Manage your debt and get paid on time
One of the most important rules for a successful business is to swiftly collect money that’s owed to you – it should be coming in faster than you must pay it out. This means being able to deal effectively with customers who owe you money, because the last thing you want is a protracted debt collection process that could wind up in court. It’s time consuming, expensive and stressful.
Establishing efficient systems means that not only will you get paid faster, but you’ll also reduce the risk of late or non-payers. The more robust your payment and credit systems are, the less your chances of having to chase up debtors. At the end of the day, prevention’s infinitely better than a cure, so keep the following in mind:
- Offer immediate payment options – people like paying on the spot, especially for a job well done. If your business offers a service that customers can pay for immediately, using a mobile payment option, then not only do you have the money faster, but you don’t have to waste time sending out and chasing up invoices. Talk to your bank about what solutions they can offer, such as online payments, debit and credit cards, and mobile payments.
- Don’t let it fester – if you do have to send out invoices, don’t put off chasing them up. The longer you leave it, the harder it’ll be. If you have a good accounting system, you can set up a flag system so you know who owes money and when.
- Run credit checks – if you’re going to offer credit terms to your customers, check them out first. That way you’re making an informed decision about the risk you’re taking. You can do this at Equifax or TransUnion. If you do decide to offer them credit, make sure you have a credit agreement in place where you’re both clear on the repayment terms.
Be careful offering credit
You might be tempted to offer credit terms to everyone, but it’s better to be choosy when you’re deciding who to accept. To help avoid fraud be wary of:
- Unusually large orders – watch out for customers that order small amounts, pay on time, and then place a very large order. If you do decide to accept the order, ask for a deposit or progress payments, and of course, ensure you’ve checked their credit rating.
- New customers with no credit history. If you are selling to other businesses, be careful as new start-ups often run short of cash.
If your business uses invoicing payment options and you do extend credit, you’ll probably have to chase up customers at some point, despite your best efforts.
Before you begin debt collection procedures, make sure the debt’s valid. It’s important to confirm that you’ve supplied the correct products and services, in the right amounts, for an agreed price within a certain time frame, and of a certain standard and quality. Once you’re sure of that, it’s time to chase up what you’re owed.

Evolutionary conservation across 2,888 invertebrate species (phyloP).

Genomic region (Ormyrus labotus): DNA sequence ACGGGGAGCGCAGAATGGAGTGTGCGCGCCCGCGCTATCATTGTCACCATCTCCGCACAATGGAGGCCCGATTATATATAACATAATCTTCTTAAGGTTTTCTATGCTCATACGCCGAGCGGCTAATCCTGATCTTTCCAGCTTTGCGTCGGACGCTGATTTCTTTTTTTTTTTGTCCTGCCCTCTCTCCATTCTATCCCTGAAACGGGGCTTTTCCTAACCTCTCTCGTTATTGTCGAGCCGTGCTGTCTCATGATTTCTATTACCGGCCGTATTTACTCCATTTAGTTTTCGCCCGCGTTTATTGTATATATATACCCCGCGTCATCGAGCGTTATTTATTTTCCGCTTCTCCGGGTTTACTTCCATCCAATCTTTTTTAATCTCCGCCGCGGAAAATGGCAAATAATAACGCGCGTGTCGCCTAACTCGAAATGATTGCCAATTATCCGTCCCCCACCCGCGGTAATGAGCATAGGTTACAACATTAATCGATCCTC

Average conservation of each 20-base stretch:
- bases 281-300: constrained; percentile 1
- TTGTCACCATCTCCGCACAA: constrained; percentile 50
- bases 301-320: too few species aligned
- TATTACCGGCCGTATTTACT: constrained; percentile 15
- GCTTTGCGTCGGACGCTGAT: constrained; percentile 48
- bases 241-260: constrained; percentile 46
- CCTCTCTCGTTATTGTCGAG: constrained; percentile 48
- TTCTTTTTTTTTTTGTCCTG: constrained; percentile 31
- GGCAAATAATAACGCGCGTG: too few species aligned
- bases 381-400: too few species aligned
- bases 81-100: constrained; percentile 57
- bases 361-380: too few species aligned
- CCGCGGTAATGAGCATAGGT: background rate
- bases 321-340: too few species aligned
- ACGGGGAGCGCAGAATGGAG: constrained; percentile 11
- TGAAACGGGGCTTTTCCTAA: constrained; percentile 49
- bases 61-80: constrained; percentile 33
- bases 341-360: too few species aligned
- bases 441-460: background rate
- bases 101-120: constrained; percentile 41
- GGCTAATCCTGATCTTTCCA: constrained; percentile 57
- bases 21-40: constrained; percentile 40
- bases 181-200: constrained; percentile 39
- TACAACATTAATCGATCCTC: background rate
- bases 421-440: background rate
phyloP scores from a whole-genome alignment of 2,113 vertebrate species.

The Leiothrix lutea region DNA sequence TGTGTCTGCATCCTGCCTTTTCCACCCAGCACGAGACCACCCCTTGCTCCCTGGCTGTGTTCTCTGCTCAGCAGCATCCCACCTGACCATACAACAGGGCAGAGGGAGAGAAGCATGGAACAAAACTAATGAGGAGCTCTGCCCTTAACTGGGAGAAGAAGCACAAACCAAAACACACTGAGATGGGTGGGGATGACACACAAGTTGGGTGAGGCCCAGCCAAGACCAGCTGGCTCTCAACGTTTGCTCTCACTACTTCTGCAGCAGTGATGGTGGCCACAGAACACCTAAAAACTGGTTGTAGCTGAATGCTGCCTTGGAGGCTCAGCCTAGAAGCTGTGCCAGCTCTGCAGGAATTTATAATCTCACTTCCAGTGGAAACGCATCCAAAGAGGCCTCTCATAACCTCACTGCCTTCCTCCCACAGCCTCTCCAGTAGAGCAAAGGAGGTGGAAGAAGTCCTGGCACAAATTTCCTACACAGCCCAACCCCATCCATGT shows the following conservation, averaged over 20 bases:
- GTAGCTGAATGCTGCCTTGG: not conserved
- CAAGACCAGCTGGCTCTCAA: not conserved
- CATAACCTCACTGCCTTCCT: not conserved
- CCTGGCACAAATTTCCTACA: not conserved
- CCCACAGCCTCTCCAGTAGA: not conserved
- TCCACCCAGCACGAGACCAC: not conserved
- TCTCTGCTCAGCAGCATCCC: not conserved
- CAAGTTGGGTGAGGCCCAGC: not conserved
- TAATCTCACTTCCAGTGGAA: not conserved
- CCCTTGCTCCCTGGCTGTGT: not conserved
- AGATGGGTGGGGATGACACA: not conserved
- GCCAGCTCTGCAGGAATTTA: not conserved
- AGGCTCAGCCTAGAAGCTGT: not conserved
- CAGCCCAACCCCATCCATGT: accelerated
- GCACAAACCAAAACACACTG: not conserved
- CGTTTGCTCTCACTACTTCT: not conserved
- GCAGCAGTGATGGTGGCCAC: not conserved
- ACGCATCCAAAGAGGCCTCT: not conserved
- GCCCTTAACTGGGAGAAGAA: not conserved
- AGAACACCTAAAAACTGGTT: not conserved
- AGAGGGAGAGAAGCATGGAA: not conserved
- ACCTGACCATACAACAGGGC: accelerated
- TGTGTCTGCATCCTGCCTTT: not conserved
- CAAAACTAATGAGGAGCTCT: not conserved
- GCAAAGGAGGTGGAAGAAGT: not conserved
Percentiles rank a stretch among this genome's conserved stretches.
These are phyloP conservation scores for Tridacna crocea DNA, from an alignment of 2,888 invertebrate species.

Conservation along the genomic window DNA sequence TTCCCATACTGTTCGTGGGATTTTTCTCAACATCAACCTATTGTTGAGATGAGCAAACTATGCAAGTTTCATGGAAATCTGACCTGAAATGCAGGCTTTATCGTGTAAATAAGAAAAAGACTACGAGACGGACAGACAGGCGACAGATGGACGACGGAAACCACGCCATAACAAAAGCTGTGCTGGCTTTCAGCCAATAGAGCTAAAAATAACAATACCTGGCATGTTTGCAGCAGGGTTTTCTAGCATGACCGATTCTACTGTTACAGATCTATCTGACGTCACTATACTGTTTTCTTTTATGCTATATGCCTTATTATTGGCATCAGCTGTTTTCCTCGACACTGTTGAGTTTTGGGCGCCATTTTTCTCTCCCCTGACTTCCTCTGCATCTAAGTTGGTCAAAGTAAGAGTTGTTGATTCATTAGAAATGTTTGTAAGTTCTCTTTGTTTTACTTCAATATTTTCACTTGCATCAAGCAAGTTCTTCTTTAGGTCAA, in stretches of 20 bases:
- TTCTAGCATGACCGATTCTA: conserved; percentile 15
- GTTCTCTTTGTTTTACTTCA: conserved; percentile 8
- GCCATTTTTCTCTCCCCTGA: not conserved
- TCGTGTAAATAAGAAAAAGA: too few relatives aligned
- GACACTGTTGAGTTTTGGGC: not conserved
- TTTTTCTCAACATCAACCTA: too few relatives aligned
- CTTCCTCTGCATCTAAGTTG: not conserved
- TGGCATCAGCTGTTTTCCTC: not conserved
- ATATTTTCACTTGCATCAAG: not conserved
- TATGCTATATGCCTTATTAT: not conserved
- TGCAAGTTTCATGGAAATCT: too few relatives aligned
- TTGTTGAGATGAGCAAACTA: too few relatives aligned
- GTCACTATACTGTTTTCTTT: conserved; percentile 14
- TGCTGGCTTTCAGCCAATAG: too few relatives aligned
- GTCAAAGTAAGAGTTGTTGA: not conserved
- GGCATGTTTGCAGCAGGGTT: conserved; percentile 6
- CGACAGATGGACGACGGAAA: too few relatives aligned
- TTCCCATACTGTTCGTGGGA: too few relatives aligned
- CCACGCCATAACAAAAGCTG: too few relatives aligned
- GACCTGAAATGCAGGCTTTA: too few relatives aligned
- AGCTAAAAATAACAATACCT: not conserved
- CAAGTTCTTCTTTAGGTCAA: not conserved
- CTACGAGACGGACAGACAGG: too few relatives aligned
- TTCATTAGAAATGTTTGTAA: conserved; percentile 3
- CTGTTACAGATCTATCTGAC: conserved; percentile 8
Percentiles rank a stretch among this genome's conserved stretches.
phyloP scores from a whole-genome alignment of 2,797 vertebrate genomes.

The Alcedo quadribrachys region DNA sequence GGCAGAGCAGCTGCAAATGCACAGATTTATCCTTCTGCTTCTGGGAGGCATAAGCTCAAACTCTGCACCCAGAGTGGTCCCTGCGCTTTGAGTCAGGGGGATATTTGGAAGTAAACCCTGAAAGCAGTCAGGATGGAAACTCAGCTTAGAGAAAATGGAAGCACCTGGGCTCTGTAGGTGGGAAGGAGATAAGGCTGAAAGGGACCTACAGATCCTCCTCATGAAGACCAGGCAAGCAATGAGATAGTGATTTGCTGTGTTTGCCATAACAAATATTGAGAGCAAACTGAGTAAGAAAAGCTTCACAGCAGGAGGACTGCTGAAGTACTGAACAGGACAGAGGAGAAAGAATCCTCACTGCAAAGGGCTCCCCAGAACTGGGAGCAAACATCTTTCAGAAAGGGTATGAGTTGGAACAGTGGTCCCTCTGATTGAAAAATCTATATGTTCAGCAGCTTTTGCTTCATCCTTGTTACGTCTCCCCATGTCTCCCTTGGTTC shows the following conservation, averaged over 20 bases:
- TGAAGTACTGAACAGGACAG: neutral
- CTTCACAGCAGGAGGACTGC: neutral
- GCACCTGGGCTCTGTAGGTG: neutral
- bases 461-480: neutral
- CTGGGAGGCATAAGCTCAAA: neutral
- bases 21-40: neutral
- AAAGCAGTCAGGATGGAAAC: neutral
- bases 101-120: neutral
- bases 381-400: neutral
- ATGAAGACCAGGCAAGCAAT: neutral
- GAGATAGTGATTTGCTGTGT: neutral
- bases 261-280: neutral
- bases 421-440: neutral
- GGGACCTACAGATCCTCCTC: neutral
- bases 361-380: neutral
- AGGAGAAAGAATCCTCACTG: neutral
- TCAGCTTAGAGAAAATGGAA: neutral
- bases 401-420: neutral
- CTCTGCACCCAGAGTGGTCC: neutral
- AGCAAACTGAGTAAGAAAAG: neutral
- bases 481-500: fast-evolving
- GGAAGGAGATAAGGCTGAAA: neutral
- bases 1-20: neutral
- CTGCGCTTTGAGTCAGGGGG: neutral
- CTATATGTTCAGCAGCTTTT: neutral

Make it personal
If you can put a human face on the debt, reminding your customers that what they owe is affecting you personally, they’ll probably pay up faster. Try:
- Phone calls – speaking to your customer directly is a good way to personalize the issue, and if there are any misunderstandings, you can clear them up. Sending emails – instead of a past due notice – that emphasize the trust you placed in them is also a good way to make it personal.
- Offer a payment plan – if your customer is in genuine trouble, offer to let them pay in increments. Make sure you draw up an agreement outlining the payment plan.
- Explain to them that the money they owe you is important for your business, and that as you don’t have stacks of spare cash lying around, you need it for your operations.
If you can, try to be flexible when it comes to repayments. You could agree to accept goods for their resale value or accept a service instead of cash.
Hire a debt collection agency
If you’re still not getting anywhere, it might be time to call in the professionals. They are, after all, the experts, and they know what methods work. However, it’s a big step because when you get a debt collection agency on the case, you’re probably going to alienate that customer for good. If they’re a habitual non-payer, you might not see this as any great loss, but it’s still important to think carefully about what the impact will be on your relationship with your customer.
Going to court
This really is a last resort and should only be used when absolutely everything else has failed and the debt you’re owed justifies the cost of a legal intervention. Speak to your lawyer about the process, cost and potential outcome and make your decision based on their advice.
If you want to avoid a stressful collection process, the key is to have robust systems in place so that you minimize the risk of having to chase debtors. You know the saying that it’s easier to prevent fires than it is to fight them; the same is true of getting paid what you’re owed.